The occasional, often ill-considered thoughts of a Roman Catholic permanent deacon who is ever grateful to God for his existence. Despite the strangeness we encounter in this life, all the suffering we witness and endure, being is good, so good I am sometimes unable to contain my joy. Deo gratias!

Monday, June 5, 2017

Thank God for Strife

Sometimes, inundated as we are by all the craziness and violence, all the strife of the world, we can be tempted to question whether God is paying attention to His creation. But such thinking is deeply heretical and simply echoes the beliefs of the deists that God is a kind of eternal, cosmic watchmaker who makes the watch, winds it up, and then just sits back and watches it run for good or ill. God, of course, is nothing like that. He is the God who creates out of love, the God who enters into His creation and into the lives of those He loves, and does so to the extreme. No divine "watchmaker," no indifferent God would send His Son into the world to be killed by those He created in a divine act of redemption. No, indeed, our loving God does the unthinkable.

Anyway, this all crossed my mind this morning after Mass as I stood at the copying machine in the parish office waiting for some of my course materials to be copied. (I do some of my more serious thinking while standing around waiting for things.) As I waited my cellphone buzzed, alerting me to a news flash. Apparently a shooting in nearby Orlando had resulted in several fatalities. I said a quiet prayer for those who had died and then oddly found myself offering a prayer of thanksgiving.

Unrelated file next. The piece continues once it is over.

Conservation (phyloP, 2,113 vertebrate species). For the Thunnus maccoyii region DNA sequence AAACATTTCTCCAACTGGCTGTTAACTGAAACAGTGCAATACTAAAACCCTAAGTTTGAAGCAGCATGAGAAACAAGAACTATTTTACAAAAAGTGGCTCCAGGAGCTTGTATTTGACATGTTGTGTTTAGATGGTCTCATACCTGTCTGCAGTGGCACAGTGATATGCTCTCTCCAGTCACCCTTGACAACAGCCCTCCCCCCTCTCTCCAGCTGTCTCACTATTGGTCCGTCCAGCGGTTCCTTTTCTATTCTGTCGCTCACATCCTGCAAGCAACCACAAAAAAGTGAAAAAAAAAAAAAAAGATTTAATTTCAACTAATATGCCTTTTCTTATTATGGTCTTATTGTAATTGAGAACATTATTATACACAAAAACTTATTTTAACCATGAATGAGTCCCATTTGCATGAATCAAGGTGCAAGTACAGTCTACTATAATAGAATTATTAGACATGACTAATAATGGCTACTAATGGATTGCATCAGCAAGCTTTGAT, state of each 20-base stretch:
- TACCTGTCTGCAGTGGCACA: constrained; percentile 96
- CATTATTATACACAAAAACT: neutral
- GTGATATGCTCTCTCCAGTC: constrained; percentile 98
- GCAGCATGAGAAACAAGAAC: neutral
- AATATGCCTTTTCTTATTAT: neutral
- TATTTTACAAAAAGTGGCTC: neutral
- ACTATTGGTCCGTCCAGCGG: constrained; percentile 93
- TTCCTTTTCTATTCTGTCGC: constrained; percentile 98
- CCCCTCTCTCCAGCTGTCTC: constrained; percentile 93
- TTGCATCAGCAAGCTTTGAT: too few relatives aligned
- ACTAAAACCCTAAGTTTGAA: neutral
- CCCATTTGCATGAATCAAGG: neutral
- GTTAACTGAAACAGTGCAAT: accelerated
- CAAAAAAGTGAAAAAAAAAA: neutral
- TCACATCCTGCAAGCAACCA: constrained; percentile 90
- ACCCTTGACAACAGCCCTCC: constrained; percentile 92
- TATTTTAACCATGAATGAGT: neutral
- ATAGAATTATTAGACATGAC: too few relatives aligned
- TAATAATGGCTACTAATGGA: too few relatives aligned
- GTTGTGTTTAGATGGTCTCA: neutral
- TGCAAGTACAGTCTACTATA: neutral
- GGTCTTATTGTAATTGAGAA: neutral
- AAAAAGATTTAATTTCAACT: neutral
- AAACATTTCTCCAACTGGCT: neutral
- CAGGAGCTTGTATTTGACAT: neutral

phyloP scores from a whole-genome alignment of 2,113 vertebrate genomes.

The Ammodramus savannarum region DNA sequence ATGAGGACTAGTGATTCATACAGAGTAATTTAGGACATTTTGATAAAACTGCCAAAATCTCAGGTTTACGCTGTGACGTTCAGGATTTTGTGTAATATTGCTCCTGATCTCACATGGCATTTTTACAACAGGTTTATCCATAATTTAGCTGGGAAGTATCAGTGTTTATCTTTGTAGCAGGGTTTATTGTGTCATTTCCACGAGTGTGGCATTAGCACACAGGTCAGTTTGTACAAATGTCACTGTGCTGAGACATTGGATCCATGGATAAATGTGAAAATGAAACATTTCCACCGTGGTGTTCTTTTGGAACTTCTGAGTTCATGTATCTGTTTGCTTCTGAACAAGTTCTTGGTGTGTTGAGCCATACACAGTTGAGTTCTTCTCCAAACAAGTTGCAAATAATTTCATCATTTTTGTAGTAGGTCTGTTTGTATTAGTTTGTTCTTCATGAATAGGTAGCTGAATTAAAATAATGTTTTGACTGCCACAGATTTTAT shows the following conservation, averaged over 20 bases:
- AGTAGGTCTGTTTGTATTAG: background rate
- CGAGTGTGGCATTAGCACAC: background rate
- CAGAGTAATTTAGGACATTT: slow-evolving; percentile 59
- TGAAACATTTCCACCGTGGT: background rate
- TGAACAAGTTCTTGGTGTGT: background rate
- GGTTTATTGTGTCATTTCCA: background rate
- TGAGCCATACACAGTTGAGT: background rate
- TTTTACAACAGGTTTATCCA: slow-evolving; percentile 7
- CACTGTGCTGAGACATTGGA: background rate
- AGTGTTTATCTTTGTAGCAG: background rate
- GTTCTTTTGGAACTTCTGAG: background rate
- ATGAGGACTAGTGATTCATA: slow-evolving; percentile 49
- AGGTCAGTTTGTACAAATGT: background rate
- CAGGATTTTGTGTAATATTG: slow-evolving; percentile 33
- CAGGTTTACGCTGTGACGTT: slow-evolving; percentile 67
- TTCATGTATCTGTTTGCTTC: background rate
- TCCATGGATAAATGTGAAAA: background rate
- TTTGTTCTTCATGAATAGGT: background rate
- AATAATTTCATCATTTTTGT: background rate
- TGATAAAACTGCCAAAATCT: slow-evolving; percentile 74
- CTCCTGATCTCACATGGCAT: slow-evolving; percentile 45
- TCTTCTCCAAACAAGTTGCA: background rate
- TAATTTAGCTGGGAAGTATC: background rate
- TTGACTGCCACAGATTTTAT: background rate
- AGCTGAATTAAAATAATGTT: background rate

Kilmer in Uniform
I wasn't sure why I was thanking God for strife and mayhem, but then recalled a poem I had read a few weeks ago. It was written by Joyce Kilmer, an American poet killed by a sniper's bullet during the Battle of the Marne in World War One. The father of five, he was only 31 years old.

Most people remember Kilmer because of his most famous poem, "Trees," which you might have been forced to memorize in 8th grade as I was. (Thanks to the late, great Sister Francis Jane, O.P. for that.)

In my library I have a two-volume edition of Kilmer's Poems, Essays and Letters that I occasionally open. My liking for him probably relates to the fact that he lived for a time in my hometown of Larchmont, NY and attended the same church my family attended -- St. Augustine Parish. The poem in question is appropriately titled, "Thanksgiving":

By Joyce Kilmer

The roar of the world in my ears.
                Thank God for the roar of the world!
          Thank God for the mighty tide of fears
  Against me always hurled!

                     Thank God for the bitter and ceaseless strife,
                    And the sting of His chastening rod!
                      Thank God for the stress and the pain of life,
        And Oh, thank God for God!

Yes, indeed, we, not God, are responsible for all the strife in the world, and it is only by His grace that we continue. And for this, and even for the "sting of His chastening rod," we can thank God.

The critics never cared much for Joyce Kilmer's work. Most considered his poetry too simple and far too religious. These, as you might imagine, are the very traits I find most enjoyable in his poems.

Apparently, however, the leadership at the New Jersey Turnpike Authority disagree with the critics and, like me, enjoy Kilmer's work. As you travel north on the turnpike, you will encounter the "Joyce Kilmer Service Area" where you can stop for high-priced gasoline and even higher-priced fast food. I consider it a mandatory stop, a waypoint on a minor pilgrimage of sorts, and buy milkshakes for Dear Diane and me.

One can only hope the poet would be amused, if not altogether pleased.

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